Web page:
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Hurdles complicate children’s access to medical marijuana

State regulators are trying to clear obstacles so that sick children in Pennsylvania can start using medical marijuana legally, but hurdles remain.

In July the Pennsylvania Department of Health began allowing patients under 18, through their parents, guardians or caregivers, to apply for permission to use medical marijuana before the statewide program makes it available to everyone.

But the medicine may not be so easy to find, at least through legal channels.

A safe harbor provision in Pennsylvania’s medical marijuana law, known as Act 16, is designed to protect the caretakers of children who are currently taking medical marijuana, but the provision states that they have to “lawfully” obtain the medicine, which won’t be available in Pennsylvania until 2018.

Most other states that allow use of medical marijuana limit sales to residents.

Even if patients find a state that distributes medical marijuana to non-residents, it’s still illegal to cross state lines with the substance, according to Andrew Blasco, executive director of the Pennsylvania Medical Cannabis Industry Group.  

Yet, Blasco doesn’t think that law enforcement is going to devote resources to enforcing the law if people have proof the state allowed them to obtain it.

Still, it is unclear which states, if any, will recognize patients from Pennsylvania, according to multiple sources.

Pennsylvania does not have agreements that call on other states to recognize its patients who are eligible to take medical marijuana, according to Justin Moriconi, a Philadelphia attorney with Segal McCambridge Singer & Mahoney.

“Because Act 16’s safe harbor provision requires a patient or caregiver to ‘lawfully obtain’ medical marijuana, arguably patients will not have lawfully obtained it, because other states do not have reciprocity with Pennsylvania or similar safe harbor provisions,” Moriconi said.

The health department declined to comment on regulations in other states. A spokesman reiterated the language of the safe harbor:

“The Safe Harbor letter (not card) states that if a parent, legal guardian, caregiver or spouse of a minor under 18 years of age with a serious medical condition lawfully obtains medical marijuana from outside Pennsylvania to be administered to that minor, the parent, legal guardian, caregiver or spouse does not violate Pennsylvania’s Medical Marijuana Program, or Pennsylvania’s Controlled Substance, Drug, Device and Cosmetic Act,” Wes Culp, deputy press secretary for the department said in an email.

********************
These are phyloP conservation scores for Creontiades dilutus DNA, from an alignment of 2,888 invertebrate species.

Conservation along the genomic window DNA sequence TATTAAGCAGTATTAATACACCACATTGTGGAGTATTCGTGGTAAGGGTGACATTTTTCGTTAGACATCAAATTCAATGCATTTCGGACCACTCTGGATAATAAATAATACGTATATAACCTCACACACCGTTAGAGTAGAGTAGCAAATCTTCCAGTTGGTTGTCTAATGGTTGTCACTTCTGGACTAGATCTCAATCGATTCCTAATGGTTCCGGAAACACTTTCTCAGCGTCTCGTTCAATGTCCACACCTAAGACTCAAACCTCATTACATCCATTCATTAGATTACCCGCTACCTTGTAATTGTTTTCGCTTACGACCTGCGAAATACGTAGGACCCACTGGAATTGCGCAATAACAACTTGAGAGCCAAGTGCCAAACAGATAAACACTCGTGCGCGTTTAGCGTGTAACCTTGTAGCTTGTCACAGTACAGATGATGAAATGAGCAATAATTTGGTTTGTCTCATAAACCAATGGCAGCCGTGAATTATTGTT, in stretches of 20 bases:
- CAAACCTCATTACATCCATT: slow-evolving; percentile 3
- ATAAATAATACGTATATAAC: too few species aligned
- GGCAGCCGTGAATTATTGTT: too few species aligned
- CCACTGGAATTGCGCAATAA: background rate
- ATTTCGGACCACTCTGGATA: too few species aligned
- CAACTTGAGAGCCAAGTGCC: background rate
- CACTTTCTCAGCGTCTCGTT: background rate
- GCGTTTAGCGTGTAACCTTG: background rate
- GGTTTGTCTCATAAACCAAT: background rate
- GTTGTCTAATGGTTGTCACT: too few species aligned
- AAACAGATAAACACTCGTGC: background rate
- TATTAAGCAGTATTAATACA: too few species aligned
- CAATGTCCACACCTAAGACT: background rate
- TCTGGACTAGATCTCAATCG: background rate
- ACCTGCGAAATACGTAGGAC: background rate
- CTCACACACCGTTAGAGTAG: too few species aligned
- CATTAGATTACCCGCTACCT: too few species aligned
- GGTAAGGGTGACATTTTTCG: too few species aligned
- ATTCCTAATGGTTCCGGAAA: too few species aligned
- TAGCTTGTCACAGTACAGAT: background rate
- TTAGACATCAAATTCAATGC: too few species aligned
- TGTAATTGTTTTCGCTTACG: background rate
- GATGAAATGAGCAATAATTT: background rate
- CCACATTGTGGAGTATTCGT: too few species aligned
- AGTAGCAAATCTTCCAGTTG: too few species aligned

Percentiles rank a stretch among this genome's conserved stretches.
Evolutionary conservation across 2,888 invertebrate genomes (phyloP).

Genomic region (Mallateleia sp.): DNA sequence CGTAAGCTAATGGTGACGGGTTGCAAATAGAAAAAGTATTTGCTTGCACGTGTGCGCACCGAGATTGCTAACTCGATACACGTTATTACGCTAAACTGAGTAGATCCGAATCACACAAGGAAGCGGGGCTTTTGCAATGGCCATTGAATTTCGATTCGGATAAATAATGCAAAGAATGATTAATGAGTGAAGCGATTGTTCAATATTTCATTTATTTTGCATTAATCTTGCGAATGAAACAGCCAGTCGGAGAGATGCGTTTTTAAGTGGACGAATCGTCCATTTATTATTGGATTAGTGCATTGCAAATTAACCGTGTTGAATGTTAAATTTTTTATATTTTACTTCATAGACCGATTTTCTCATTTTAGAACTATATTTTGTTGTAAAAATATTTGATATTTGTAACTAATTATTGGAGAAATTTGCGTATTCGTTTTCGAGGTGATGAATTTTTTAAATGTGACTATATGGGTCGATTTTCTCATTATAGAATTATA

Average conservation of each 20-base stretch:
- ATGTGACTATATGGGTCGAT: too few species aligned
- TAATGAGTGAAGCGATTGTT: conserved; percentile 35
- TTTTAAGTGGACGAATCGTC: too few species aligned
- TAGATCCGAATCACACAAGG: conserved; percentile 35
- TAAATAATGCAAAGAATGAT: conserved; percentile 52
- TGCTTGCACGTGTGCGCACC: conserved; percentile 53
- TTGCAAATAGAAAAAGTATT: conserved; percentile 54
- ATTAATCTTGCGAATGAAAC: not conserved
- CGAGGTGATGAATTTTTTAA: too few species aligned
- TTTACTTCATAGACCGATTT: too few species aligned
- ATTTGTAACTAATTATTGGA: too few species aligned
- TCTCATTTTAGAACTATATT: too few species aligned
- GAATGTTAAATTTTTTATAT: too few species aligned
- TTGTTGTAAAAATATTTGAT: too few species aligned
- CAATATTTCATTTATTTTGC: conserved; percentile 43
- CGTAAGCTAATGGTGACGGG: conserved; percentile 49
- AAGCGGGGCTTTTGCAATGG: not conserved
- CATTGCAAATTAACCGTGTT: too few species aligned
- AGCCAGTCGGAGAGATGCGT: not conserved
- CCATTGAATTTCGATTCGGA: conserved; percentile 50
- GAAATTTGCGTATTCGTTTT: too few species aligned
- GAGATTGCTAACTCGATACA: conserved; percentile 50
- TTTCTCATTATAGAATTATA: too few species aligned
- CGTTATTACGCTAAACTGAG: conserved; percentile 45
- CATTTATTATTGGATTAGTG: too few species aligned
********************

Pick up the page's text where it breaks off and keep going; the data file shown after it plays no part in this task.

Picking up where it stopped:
The department also confirmed it has received safe harbor applications. However, it is not releasing the number of applications it has received or approved, according to department secretary Karen Murphy.

In addition to implementing the safe harbor provision, the department is writing regulations for growers, processors and distributors, and it is starting efforts to reach out to physicians across the state.

Protection sought

In early conversation about medical marijuana in Pennsylvania, advocates raised concern about caretakers being charged with drug-related crimes while waiting for a legal program to start.

They wanted a provision to protect patients in the interim, according to Lolly Bentch Myers, who is a co-founder of Campaign for Compassion, a medical marijuana advocacy group. Myers is one of the mothers who first approached Sen. Mike Folmer (R-Lebanon) about legalizing medical marijuana.

Under the law passed this year, patients under the age of 18 will be allowed to use marijuana in the forms for which it was approved under state law – pills, oils, tinctures or liquids, gels, creams or ointments, as well as vaporization or nebulization.

The safe harbor provision was never intended to provide patients with access to medical marijuana from other states, only to protect them from being charged for possession of it in Pennsylvania.

“It only protects you in these state lines,” Myers said.

Finding safe harbor

To apply for permission to use medical marijuana under the safe harbor provision, parents, guardians or caregivers first must be caring for a child who is suffering from one of the qualifying conditions listed under Act 16. Those conditions include epilepsy, autism and Crohn’s disease.

The caretakers can then download an application from the department’s website. As part of the process, a doctor must verify that a patient has one of the eligible conditions.

Caretakers then must undergo a background check with the state police, provide their Pennsylvania driver’s license and answer additional questions. The forms can be uploaded to the website and submitted to the department.

The department has been attentive and diligent in getting things done in a sensible time line, Myers said.
Although she has yet to submit her application, she’s heard from several people that the turnaround time for receiving a safe harbor letter from the state is about 10 days.

Lenay Ruhl

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